When her close friend Sacha, who also had Pfeiffer Syndrome, died at the age of 14, Hannah used painting as an outlet for her grief. “We were often in hospital together. I felt as though she was the one person who really understood my pain. It made me feel so alone when she died and I found the painting brought some relief.”
A loving family
During the most difficult times of her life, Hannah has relied on the support of her loving family – mum, Millie, dad, Mark and her brothers Joshua and Oliver, and sister Lamorna. At a young age, she also became an integral part of the Hewlett family. Phil and Wendy Hewlett stepped in to provide respite care for Hannah’s family from the age of three. Their daughter, Beth, is now like a sister to Hannah. “They have been a big part of my life. Wendy and Phil gave my mum and dad a break from caring for me and they gave me someone to talk to who wasn’t immediate family. I feel as though I slipped into their family as if I’d always known them.”
A guide dog named Bella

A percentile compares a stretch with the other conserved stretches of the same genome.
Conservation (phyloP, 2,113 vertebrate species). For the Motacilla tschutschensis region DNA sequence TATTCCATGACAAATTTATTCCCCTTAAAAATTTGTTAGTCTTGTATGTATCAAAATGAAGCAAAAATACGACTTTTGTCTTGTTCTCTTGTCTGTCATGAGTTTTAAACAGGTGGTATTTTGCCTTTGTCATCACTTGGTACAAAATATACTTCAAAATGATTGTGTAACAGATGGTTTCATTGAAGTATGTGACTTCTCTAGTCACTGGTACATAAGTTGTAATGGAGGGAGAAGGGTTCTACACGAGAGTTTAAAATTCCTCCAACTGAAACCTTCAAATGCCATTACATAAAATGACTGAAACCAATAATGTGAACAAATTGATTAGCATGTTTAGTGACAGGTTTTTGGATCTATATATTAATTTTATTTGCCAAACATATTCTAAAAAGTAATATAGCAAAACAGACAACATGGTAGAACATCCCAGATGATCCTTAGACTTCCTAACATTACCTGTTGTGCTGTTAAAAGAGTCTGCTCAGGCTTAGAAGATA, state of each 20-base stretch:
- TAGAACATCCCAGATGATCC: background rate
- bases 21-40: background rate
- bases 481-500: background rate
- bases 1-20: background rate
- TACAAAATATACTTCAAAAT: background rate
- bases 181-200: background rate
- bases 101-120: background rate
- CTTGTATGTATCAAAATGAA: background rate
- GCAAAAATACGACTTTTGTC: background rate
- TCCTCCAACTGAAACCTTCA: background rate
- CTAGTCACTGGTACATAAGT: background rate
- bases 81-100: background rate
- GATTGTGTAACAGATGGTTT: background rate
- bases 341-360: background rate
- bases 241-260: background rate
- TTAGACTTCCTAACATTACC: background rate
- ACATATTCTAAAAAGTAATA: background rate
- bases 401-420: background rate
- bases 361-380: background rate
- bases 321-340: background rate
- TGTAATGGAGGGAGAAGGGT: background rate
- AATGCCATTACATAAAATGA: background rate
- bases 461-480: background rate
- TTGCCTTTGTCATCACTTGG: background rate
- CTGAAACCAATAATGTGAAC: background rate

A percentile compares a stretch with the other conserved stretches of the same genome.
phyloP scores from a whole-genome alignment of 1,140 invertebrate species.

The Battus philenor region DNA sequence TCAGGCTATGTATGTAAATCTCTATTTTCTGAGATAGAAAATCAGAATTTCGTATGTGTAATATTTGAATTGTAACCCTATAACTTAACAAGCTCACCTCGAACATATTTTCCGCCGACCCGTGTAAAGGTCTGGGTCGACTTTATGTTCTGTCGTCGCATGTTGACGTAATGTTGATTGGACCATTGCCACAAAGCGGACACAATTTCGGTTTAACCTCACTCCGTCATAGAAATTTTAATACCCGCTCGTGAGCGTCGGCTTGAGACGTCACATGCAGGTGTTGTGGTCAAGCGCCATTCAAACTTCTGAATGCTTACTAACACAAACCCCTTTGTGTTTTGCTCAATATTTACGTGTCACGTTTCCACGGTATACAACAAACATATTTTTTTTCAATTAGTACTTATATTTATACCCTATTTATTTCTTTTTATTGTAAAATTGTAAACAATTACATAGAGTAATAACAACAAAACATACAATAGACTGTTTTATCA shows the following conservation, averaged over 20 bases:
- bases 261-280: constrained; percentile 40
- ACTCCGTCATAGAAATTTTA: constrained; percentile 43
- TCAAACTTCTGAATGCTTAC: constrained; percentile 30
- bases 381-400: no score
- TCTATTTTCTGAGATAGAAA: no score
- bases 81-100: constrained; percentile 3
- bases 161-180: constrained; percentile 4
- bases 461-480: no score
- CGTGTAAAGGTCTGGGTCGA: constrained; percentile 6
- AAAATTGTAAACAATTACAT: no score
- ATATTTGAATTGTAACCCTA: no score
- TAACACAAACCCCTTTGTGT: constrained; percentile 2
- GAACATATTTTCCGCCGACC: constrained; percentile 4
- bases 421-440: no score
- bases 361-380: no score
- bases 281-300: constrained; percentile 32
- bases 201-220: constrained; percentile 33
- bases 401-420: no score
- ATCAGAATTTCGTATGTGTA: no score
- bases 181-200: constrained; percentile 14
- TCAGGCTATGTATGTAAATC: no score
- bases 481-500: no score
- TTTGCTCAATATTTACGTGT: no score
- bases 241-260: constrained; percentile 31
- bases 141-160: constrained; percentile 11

By the age of 16, Hannah’s eyesight was starting to fail and she was given a guide dog named Bella. “It made me a lot more independent, I didn’t have to rely on other people any more. And, it was lovely to have a friend. Bella’s really good at keeping secrets.” During a particularly difficult spell in hospital, when Hannah was blindfolded to prevent the light from hurting her eyes, her mum brought Bella to visit her to cheer her up. “She put my hand onto Bella’s back. It was such a wonderful surprise.” This was to prove the turning point in that particular episode of care.
Life is too short to sit in a chair
Living with a condition like Pfeiffer Syndrome has given Hannah a determination to really live her life.
“I want to live life to the full rather than just surviving. Life is too short to sit in a chair. I started doing sport when I was 12. I used to get frustrated that I was ill all the time and it was a good outlet for my anger. And, I love to make people laugh – it is such a powerful medicine.”
Her advice to anyone facing major challenges in their life? “Don’t think too far ahead. Take each day as it comes. Be there for your friends. And, above all, get on with living your life.”